EB-5 Immigration Investor Visa
EB-5 Immigrant Investor Visa: Is it the right vehicle to fund your business?
The Immigrant Investor Visa, generally referred to as the “EB-5” program, is administered by USCIS (formerly known as INS). The EB-5 program was first created by Congress in 1990 to stimulate the U.S. economy through job creation and to procure foreign investment by offering U.S. Permanent Residency (Green Card) to qualified foreign investors. The EB-5 category requires an investment of $1,000,000, or $500,000 in high unemployment or rural areas. In return for their investment, a qualified foreign national is offered a green card for his/her entire family: Investor, Spouse, and children under 21. The investment has to be at risk, and must create at least 10-jobs for U.S. workers within the first 2-years of the investment.
The EB-5 pilot program, first enacted in 1992, has been extended regularly due to its proven track record in stimulating U.S. economy, and creating jobs, especially in economically distressed areas; President Obama signed the Public Law 112-176 on September 28, 2012, which among other immigration benefits, extended the EB-5 Pilot program through September 30, 2015.
There are two different ways for a foreign investor to apply for an EB-5 Visa: Direct (or Individual) EB-5 where the investor directly invests into his/her own commercial enterprise or in a commercial enterprise owned by other parties. The second way is for the foreign investor to invest into a pre-approved “Regional Center.”
Regional Centers are government-approved entities, most of which are located in high unemployment or rural areas. As a result of the potential that the EB-5 program presents to U.S. businesses, the number of EB-5 Regional Centers has grown rapidly in the recent years. To date, there are 400 Regional Centers available to foreign investors. Majority of these centers are located in California and Florida, which were hard hit during the financial crisis in the recent years. Connecticut appears to be a late starter in this area; New England Federal EB-5 Regional Center was announced as the first CT Regional Center earlier this year.
The EB-5 program, though still underused, since its inception has created over a billion dollars of investments, and created tens of thousands of jobs in states and communities across the country. This is why a number of senators, including Senator Patrick Leahy, D-Vt, are proponents of making this program a permanent one.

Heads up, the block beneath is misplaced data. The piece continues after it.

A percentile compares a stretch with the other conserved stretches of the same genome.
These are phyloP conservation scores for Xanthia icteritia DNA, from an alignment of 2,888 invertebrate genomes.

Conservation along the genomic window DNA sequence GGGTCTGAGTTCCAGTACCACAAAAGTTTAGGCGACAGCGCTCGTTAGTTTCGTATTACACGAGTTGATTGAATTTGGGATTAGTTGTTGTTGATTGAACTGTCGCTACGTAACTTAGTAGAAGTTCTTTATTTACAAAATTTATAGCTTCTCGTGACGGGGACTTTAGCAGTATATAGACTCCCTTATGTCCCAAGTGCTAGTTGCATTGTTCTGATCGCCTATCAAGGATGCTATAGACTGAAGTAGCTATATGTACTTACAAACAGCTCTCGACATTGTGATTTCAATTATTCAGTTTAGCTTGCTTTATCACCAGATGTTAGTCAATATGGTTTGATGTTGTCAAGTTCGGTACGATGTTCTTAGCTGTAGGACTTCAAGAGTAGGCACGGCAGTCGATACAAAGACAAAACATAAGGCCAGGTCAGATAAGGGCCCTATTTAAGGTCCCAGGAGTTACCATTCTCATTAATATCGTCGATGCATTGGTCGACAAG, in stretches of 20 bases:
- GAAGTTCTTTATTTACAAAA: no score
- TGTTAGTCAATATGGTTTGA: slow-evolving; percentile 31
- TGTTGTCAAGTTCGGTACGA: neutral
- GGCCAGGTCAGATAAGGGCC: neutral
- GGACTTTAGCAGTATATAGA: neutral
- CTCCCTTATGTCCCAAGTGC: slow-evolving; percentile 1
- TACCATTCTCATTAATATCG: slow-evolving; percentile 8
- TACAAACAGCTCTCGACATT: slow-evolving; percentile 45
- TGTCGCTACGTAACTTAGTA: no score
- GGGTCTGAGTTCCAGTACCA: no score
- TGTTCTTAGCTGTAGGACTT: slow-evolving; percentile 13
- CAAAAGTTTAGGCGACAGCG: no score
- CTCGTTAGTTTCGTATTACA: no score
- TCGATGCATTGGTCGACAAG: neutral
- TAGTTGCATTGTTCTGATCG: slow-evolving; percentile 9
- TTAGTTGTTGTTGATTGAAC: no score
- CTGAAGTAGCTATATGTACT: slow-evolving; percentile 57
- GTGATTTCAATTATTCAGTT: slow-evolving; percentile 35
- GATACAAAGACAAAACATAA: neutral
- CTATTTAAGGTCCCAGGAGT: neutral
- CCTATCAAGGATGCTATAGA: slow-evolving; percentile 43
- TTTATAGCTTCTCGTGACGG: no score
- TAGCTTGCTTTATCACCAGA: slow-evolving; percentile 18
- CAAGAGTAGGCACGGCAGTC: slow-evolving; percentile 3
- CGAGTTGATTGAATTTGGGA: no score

Although the EB-5 program may provide for a low interest financing, US businesses must fully evaluate all aspects before proceeding. This evaluation should always involve an EB-5 Attorney, Corporate Attorney, Tax Consultant, and an Economist, fully versed on all aspects of this complicated area of practice. In addition, there are SEC concerns which need to be addressed when offering this vehicle as an investment option.
Furthermore, Regional Centers are expected to have what is called an “Exit Strategy.” This refers to the manner in which the foreign investor withdraws from the given project. Most Regional Centers are structured in a way so that the foreign investor can withdraw his or her investment after five to six years. While the investment is “at risk,” a prudent foreign investor looks for the likelihood of the return of the principal after said period of time. Therefore, having a sound exit strategy is a key factor to most investors, and to the Regional Center’s prolonged success.
From a foreign investor’s perspective, while the EB-5 program offers the promise of a green card, it certainly is not cheap. By law, the investment must be “at risk.” Therefore, a foreign investor is advised to proceed only if the amount of investment represents a fraction of his or her net worth. Furthermore, the investment (whether Direct or Regional Center) must produce 10 full-time jobs (both direct and indirect jobs may be considered with Regional Centers). Therefore if the job requirement is not met, the investor faces not only the risk of loss of the investment, but also the very real possibility that he or she may not obtain a green card. This is where an experienced EB-5 Attorney may play a key role in attempting to preserve the client’s ability to obtain his or her green card.
With the U.S. lending market still recovering, the EB-5 program creates a plausible opportunity for businesses, by providing low-interest loans for companies or developers. With a cap of 10,000 visas available annually to EB-5 applicants, over $5 billion (assuming the lower $500,000 investment) is available for investment into U.S. businesses every year. However, both foreign investors and US businesses must proceed with caution, and only after a full professional evaluation.
Attorney Marjan Kasra heads up the immigration practice at the Law Office of Marjan Kasra, LLC in Stamford, CT. Attorney Marjan Kasra specializes in EB-5 practice, and actively counsels foreign investors, as well as local businesses. Attorney Marjan Kasra is an active member of AILA (American Immigration Lawyers Association), and a regular contributor to EB5Investors.com.